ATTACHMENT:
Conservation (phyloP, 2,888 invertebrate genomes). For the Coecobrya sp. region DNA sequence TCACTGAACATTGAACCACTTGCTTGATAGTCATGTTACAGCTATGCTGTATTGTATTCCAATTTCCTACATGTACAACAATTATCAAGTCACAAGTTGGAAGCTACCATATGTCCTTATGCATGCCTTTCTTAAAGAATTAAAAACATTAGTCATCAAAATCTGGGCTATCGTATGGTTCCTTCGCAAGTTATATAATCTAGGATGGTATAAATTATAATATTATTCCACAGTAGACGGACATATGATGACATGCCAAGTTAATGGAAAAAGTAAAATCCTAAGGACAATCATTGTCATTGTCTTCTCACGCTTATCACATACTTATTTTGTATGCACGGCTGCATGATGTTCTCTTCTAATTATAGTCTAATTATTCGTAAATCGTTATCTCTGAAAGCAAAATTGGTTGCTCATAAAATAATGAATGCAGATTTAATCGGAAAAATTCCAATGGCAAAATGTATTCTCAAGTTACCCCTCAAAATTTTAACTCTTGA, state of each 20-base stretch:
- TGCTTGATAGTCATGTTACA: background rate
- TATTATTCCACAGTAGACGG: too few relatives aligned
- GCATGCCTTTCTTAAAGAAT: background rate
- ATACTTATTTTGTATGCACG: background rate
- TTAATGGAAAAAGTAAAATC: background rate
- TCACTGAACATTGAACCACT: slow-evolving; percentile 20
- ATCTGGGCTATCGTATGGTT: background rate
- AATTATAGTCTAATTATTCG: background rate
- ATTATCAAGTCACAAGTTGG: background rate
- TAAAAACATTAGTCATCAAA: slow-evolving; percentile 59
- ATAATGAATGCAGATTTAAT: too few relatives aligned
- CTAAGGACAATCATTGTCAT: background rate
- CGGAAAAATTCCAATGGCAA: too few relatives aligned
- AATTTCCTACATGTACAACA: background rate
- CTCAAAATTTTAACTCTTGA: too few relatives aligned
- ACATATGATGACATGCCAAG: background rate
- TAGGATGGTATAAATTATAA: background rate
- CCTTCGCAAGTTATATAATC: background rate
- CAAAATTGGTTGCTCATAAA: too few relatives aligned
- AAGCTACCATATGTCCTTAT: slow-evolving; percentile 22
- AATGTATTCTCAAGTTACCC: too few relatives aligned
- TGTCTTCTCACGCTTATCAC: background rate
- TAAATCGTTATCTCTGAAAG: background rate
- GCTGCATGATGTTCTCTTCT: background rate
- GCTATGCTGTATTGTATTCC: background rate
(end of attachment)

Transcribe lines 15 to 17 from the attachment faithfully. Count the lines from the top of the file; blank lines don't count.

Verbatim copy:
- AATTTCCTACATGTACAACA: background rate
- CTCAAAATTTTAACTCTTGA: too few relatives aligned
- ACATATGATGACATGCCAAG: background rate